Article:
Seedling samples were collected for evaluating initial growth and afterwards the following determinations were performed: fresh weight of aerial part (FW); plant height (PH); leaf area (LA); and dry weight of aerial part (DW). For such determinations, five seedlings were randomly collected from each treatment and replication, which were cut at the soil level at 10, 20, and 30 DAE. Measurement of FW was performed by weighing the samples using a centesimal precision scale. Determination of LA was achieved with the aid of a photoelectric leaf-area meter (Area Meter, model LI-3100, Li-cor Ltd. brand), which provides a direct reading in cm2. For PH determination, a millimeter ruler was used and results were expressed in cm. The DW was obtained by the oven method, at 60 ºC, into which seedling were maintained for a 72 h period and then weighed on a centesimal precision scale. With results obtained from evaluations of LA and DW the following parameters were determined: crop growth rate (CGR - mg.day-1); relative growth rate (RGR - mg.g.day-1); and net assimilation rate (NAR - mg.cm2.day-1). These determinations were based on methodology described by Gardner et al. (1985) in which CGR = (DM2 - DM1)/(T2 - T1); RGR = (ln DM2 - DM1)/(T2 - T1); NAR = (MS2 -MS1)/(T2 - T1) * (ln LA2 - ln LA1/(LA2 - LA1); where DM= dry matter, T= time, and LA= leaf area.
For statistical analysis, the Windows Statistical Analysis System - Winstat, Version 2.0 (Machado and Conceição, 2003) was used and the treatment means were compared by the Duncan test at 5% probability.
Results and Discussion
By observing data shown on Table 1, it can be verified that the seed coating with dolomitic limestone and aluminum silicate had better performance than the remaining treatments for the variable FCG, for both cultivars studied. Result means obtained for the rice cultivars IRGA 424 and IRGA 422 CL did not statistically differ between each other when seeds were subjected to coating with the nutrients studied. This behavior was also observed in the germination test. It can likewise be observed that the seed coating with both nutrients did not affect seed germination for the cultivars in study.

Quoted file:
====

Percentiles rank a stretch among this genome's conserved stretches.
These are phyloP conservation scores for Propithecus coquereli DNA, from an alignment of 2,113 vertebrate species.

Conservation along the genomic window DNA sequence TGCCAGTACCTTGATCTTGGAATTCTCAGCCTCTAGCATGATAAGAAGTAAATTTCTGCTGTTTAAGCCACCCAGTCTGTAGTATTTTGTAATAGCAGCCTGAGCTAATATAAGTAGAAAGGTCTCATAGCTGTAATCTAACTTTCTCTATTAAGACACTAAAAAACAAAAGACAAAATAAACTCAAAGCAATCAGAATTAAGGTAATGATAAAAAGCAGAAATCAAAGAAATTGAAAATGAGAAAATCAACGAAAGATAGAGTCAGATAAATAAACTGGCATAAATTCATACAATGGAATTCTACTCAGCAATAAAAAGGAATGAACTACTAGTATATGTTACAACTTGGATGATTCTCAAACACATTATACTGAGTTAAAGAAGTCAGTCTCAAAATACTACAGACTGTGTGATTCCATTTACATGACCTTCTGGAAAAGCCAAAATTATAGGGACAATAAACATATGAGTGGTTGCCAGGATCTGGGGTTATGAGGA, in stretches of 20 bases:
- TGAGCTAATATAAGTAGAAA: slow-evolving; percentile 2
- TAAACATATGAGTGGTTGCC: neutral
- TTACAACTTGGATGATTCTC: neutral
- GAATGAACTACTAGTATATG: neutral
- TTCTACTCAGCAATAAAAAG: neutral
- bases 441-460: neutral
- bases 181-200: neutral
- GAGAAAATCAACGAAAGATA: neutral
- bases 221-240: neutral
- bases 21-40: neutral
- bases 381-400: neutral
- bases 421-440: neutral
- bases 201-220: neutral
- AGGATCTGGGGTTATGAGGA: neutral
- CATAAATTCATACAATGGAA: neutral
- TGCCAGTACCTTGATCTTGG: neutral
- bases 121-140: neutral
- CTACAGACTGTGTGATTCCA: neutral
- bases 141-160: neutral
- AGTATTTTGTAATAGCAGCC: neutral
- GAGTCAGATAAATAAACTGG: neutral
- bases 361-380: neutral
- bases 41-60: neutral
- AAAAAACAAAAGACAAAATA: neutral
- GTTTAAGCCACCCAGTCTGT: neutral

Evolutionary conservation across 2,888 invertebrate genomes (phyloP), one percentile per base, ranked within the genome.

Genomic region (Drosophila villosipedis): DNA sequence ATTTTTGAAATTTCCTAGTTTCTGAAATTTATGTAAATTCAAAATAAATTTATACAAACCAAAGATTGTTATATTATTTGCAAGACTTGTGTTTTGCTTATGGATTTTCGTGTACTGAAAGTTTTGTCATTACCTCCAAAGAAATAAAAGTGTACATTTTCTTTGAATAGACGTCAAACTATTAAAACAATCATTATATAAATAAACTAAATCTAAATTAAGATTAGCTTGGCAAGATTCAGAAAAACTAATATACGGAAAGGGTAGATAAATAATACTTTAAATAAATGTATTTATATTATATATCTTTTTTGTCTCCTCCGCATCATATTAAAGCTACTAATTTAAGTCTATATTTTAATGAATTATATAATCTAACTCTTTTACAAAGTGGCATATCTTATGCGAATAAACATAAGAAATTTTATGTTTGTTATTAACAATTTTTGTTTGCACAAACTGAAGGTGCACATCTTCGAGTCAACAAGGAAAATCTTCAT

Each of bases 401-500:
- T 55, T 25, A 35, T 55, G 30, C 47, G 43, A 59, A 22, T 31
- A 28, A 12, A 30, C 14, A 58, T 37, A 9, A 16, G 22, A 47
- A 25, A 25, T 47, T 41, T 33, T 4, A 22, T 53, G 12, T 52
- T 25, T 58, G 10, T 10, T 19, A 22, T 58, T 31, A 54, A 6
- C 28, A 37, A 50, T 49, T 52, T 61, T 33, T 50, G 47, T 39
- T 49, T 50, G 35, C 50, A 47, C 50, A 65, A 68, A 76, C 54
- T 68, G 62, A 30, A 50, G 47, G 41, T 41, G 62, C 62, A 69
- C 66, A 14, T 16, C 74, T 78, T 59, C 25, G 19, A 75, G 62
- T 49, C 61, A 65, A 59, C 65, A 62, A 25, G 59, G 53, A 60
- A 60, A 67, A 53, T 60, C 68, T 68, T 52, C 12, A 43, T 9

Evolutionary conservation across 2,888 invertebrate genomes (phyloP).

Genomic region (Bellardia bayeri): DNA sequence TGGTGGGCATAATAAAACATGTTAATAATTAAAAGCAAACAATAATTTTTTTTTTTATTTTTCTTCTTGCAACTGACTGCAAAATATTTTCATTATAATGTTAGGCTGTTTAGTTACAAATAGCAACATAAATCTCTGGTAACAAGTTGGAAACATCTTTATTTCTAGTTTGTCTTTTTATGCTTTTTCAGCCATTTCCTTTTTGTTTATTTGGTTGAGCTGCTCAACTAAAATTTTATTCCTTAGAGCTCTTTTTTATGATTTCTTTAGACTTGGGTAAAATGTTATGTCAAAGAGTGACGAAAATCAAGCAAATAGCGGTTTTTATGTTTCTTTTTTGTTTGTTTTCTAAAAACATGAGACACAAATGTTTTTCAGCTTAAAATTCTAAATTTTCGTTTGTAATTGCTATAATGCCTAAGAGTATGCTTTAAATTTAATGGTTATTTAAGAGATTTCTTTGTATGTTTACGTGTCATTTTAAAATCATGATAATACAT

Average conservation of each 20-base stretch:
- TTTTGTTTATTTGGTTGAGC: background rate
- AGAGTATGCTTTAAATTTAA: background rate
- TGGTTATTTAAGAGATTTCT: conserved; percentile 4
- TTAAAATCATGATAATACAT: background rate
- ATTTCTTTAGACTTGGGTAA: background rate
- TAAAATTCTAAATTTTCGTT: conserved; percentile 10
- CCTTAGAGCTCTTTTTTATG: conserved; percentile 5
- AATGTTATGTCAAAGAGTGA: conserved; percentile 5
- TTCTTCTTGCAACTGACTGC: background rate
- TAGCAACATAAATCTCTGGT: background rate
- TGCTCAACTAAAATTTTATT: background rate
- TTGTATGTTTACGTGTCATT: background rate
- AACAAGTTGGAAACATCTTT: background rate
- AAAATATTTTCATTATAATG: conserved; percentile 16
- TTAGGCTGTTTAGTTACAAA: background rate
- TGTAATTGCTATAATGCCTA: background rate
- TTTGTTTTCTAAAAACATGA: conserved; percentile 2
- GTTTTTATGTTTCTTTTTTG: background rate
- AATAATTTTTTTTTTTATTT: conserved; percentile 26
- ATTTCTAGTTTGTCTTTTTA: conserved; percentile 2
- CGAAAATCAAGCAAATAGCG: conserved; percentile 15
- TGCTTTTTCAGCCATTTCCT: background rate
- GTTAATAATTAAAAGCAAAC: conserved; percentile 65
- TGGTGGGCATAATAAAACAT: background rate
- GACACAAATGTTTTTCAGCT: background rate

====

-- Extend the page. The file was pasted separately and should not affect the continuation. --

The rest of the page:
Concerning the variable AA, it was verified that seed treatment with dolomitic limestone and aluminum silicate had a superior performance as compared to the other treatments. Cultivar IRGA 424 had a better performance than cultivar IRGA 422 CL. Related to tests ESI and FE, it can be noticed that the seed coating with nutrients did not alter neither speed of seedlings establishment nor the number of field emerging seedlings. The cultivar IRGA 422 CL has had faster initial establishment as well as higher percentage of emerging seedlings than the cultivar IRGA 424, as found in the results obtained in the tests ESI and FE, respectively.
Nevertheless, researches aiming at seed coating studies involving nutrients have raised divergences among researchers. Studies on seed coating with dolomitic limestone or aluminum silicate used together, aiming at evaluating initial growth and seed physiological quality, were not found in the literature. However, Funguetto et al. (2010) working with rice seeds coated with zinc, concluded that seed germination is not affected; and Vieira and Moreira (2005) obtained similar results.
Results presented on Table 2 allow verifying that seed coating with dolomitic limestone and aluminum silicate did not statistically differ for the variables FW, PH, and DW, for both cultivars studied. It can also be verified that cultivar IRGA 424 had a better performance than the cultivar IRGA 422 CL for the DW variable. Among the benefits provided by the fertilization with silicon, its positive influence on plant growth and development has to be highlighted. Such effect, however, was not detected on growth and development of potato (Solanum tuberosum L.) plants, perhaps because this crop is not considered silicon accumulator (Ma et al., 2001).